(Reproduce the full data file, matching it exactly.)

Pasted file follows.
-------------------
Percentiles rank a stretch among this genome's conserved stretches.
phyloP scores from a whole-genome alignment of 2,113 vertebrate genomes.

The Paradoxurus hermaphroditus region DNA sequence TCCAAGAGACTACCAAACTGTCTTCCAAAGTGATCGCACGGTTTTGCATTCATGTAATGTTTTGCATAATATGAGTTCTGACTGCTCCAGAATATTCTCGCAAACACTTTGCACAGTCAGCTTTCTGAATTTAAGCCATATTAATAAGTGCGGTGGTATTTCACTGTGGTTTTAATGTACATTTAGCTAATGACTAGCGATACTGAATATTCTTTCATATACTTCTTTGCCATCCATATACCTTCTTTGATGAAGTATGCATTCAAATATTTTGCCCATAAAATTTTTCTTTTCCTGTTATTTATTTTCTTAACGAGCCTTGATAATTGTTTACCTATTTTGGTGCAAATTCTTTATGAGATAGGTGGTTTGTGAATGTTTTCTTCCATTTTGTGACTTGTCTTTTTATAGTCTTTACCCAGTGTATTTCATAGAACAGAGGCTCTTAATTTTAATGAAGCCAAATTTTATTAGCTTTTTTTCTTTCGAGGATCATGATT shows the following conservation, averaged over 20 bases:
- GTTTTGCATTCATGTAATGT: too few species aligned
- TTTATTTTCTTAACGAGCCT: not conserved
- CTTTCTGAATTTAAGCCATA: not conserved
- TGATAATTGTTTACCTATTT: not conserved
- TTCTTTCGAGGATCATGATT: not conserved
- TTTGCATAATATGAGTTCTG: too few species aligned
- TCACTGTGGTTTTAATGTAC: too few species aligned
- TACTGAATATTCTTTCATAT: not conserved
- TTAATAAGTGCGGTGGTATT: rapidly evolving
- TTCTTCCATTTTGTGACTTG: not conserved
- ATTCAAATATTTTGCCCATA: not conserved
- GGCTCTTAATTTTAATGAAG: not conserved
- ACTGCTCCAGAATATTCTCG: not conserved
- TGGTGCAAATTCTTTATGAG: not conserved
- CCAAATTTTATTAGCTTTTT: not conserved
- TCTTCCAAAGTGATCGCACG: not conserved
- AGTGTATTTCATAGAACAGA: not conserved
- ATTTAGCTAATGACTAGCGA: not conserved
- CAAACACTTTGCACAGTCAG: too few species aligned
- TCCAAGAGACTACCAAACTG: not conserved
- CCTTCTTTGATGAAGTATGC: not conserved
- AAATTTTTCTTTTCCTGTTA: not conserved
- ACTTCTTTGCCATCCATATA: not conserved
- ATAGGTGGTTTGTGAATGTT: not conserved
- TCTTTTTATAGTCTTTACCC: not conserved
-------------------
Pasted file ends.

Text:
Percentiles rank a stretch among this genome's conserved stretches.
phyloP scores from a whole-genome alignment of 2,113 vertebrate genomes.

The Paradoxurus hermaphroditus region DNA sequence TCCAAGAGACTACCAAACTGTCTTCCAAAGTGATCGCACGGTTTTGCATTCATGTAATGTTTTGCATAATATGAGTTCTGACTGCTCCAGAATATTCTCGCAAACACTTTGCACAGTCAGCTTTCTGAATTTAAGCCATATTAATAAGTGCGGTGGTATTTCACTGTGGTTTTAATGTACATTTAGCTAATGACTAGCGATACTGAATATTCTTTCATATACTTCTTTGCCATCCATATACCTTCTTTGATGAAGTATGCATTCAAATATTTTGCCCATAAAATTTTTCTTTTCCTGTTATTTATTTTCTTAACGAGCCTTGATAATTGTTTACCTATTTTGGTGCAAATTCTTTATGAGATAGGTGGTTTGTGAATGTTTTCTTCCATTTTGTGACTTGTCTTTTTATAGTCTTTACCCAGTGTATTTCATAGAACAGAGGCTCTTAATTTTAATGAAGCCAAATTTTATTAGCTTTTTTTCTTTCGAGGATCATGATT shows the following conservation, averaged over 20 bases:
- GTTTTGCATTCATGTAATGT: too few species aligned
- TTTATTTTCTTAACGAGCCT: not conserved
- CTTTCTGAATTTAAGCCATA: not conserved
- TGATAATTGTTTACCTATTT: not conserved
- TTCTTTCGAGGATCATGATT: not conserved
- TTTGCATAATATGAGTTCTG: too few species aligned
- TCACTGTGGTTTTAATGTAC: too few species aligned
- TACTGAATATTCTTTCATAT: not conserved
- TTAATAAGTGCGGTGGTATT: rapidly evolving
- TTCTTCCATTTTGTGACTTG: not conserved
- ATTCAAATATTTTGCCCATA: not conserved
- GGCTCTTAATTTTAATGAAG: not conserved
- ACTGCTCCAGAATATTCTCG: not conserved
- TGGTGCAAATTCTTTATGAG: not conserved
- CCAAATTTTATTAGCTTTTT: not conserved
- TCTTCCAAAGTGATCGCACG: not conserved
- AGTGTATTTCATAGAACAGA: not conserved
- ATTTAGCTAATGACTAGCGA: not conserved
- CAAACACTTTGCACAGTCAG: too few species aligned
- TCCAAGAGACTACCAAACTG: not conserved
- CCTTCTTTGATGAAGTATGC: not conserved
- AAATTTTTCTTTTCCTGTTA: not conserved
- ACTTCTTTGCCATCCATATA: not conserved
- ATAGGTGGTTTGTGAATGTT: not conserved
- TCTTTTTATAGTCTTTACCC: not conserved